Content warning: This article discusses police brutality and political violence.
On Feb. 10, the 44th anniversary of Iran’s Islamic Revolution in 1979, Iranian activists, journalists, and politicians gathered in Georgetown’s Riggs Library for an internationally broadcast press conference on the future of Iranian democracy. The panel marked a major moment in the ongoing revolution in Iran, as international activists vowed to prioritize a unified front above their plans for government structures in a future democratic Iran.
Georgetown’s Institute for Women, Peace, and Security ambassador Melanne Verveer hosted the event in collaboration with the SFS and the student-run Iranian Cultural Society. Panelists discussed the future of the ongoing Iranian revolution in person and over pre-recorded videos.
The in-person panel was primarily in Farsi and moderated by Georgetown professor Karim Sadjadpour. It included journalist Masih Alinejad, actress and human rights advocate Nazanin Boniadi, Crown Prince Reza Pahlavi, and Dr. Hamed Esmaeilion—president of the association of families of Flight P2752 victims who died in a 2020 plane crash. Nobel Peace Prize Laureate Dr. Shirin Ebadi, Secretary-General of the Kurdish Komala Party Abdullah Mohtadi, and actress and advocate Golshifteh Farahani spoke via pre-recorded messages, with Farahani also giving a statement on behalf of Ali Karimi, former captain of Iran’s national soccer team.
The ongoing protests began in September 2022, following the death of Mahsa Amini, a 22-year-old Kurdish-Iranian woman, in police custody. Amini had been apprehended by Iran’s Guidance Patrol—also known as the morality police—for allegedly wearing her hijab improperly. Hundreds of thousands in Iran and around the world have protested under the banner of “Zan, Zendigi, Azadi,” or, “Woman, Life, Freedom.” Amini’s death—and the deaths of other women, protesters, and activists—have sparked a new revolution in Iran to overthrow the current regime.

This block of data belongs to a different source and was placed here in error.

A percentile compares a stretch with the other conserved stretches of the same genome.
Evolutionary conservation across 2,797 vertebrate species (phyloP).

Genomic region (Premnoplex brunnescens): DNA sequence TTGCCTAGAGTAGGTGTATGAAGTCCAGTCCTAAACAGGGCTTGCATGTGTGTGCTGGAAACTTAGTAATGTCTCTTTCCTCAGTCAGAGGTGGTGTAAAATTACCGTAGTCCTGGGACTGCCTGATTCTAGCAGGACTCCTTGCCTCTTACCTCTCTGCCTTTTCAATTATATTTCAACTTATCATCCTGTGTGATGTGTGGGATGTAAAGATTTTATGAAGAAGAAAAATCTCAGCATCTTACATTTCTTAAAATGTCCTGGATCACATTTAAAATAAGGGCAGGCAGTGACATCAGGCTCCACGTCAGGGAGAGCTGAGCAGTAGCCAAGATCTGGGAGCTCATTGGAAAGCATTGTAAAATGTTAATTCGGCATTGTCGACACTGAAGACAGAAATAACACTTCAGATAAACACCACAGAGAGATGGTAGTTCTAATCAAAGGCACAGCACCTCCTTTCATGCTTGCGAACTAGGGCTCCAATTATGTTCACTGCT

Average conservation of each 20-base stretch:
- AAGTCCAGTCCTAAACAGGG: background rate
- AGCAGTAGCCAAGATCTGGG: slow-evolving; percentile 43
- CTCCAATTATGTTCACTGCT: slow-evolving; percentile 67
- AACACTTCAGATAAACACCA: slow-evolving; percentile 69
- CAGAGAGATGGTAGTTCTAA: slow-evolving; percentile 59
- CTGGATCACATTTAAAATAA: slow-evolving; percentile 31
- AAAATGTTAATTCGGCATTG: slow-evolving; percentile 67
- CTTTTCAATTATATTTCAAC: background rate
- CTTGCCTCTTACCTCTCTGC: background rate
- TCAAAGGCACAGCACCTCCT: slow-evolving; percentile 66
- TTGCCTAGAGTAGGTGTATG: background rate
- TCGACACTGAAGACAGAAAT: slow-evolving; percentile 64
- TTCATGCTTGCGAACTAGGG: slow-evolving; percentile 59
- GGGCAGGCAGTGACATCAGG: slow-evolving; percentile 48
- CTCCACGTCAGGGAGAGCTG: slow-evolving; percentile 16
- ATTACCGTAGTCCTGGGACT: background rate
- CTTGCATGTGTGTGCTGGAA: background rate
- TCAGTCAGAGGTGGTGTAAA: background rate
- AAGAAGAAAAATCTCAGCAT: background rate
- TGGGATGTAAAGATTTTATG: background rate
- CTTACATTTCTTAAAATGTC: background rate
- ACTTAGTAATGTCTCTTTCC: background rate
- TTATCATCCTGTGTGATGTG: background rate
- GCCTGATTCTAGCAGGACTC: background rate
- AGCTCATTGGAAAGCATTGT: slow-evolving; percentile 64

“The revolution was ignited by Mahsa’s murder,” Ebadi said in a video message. “It’s like a train that has left the station. A train that doesn’t intend to stop. And its last destination is the fall of the regime.”
The Islamic Republic’s regime, however, has cracked down on the protests. Since the movement began seven months ago, the regime has detained tens of thousands, executed at least four, and sentenced more to death“Dictator, say hello to the end,” Ebadi directed to the regime’s supreme leader, Ayatollah Ali Khamenei.
Alinejad, an author and women’s rights activist, emphasized that the nine featured leaders were representative of the many voices in Iran, who did not have the same freedom to speak. “We are working to produce a joint charter that includes the demands of the people,” she said.
Prince Reza Pahlavi, the exiled son of the former Shah, echoed calls for unity. “The time has come to consolidate our positions, put aside differences,” he said during the panel. “The time has come to put aside slogans, roll up our sleeves, and begin our work.”
Despite being a member of Iran’s former royal family overthrown over 44 years ago, Pahlavi has spent his career campaigning for secular democracy. Some protesters, recalling the time before the Islamic Republic’s regime, are in support of a re-established monarchy, with democratically elected representatives. A portion of Iranians see Reza Pahlavi as a potential future leader and modernizer of Iran, chanting “God Bless Your Soul Reza Shah” at protests.
Though Pahlavi has not campaigned for political leadership, over 450,000 people at the time of publication have signed a petition created by Iranian actor Ehsan Karami to make Pahlavi Iran’s representative in Iran’s shift to secular democracy. A recent Gamaan survey found that 39 percent of respondents identified Pahlavi as a future civil or political leader of Iran.
Other protesters reject the idea of the return of monarchy—or a son of the Pahlavi dynasty as a future leader. Protesters in Balochistan demonstrated with the slogans “No to Mullah and Shah, No IRGC Terrorists, Yes to Freedom” and “Death to the oppressor, whether he is the shah or the supreme leader.”
“We may not agree on every single thing. What is important is that we do not lose momentum,” Pahlavi added. “We are not a leadership council. We are going to help form such a council.”
“If there is one thing the Islamic Republic wants you to believe, it’s that we are so fragmented, we can’t even go to foreign leaders and ask for a single thing that’s achievable,” Boniadi, who has long criticized Iran’s inclusion in the UN’s Commission on the Status of Women, said.
Boniadi emphasized the success of Iran’s recent removal from the commission last December. She also spoke to the importance of symbolic successes and the role of international pressure against the current regime.
The future of Iran, as Alinejad pointed out, ultimately belongs to the young people and activists putting themselves at risk within Iran. “People inside the country are our inspiration and they are our hope,” she said.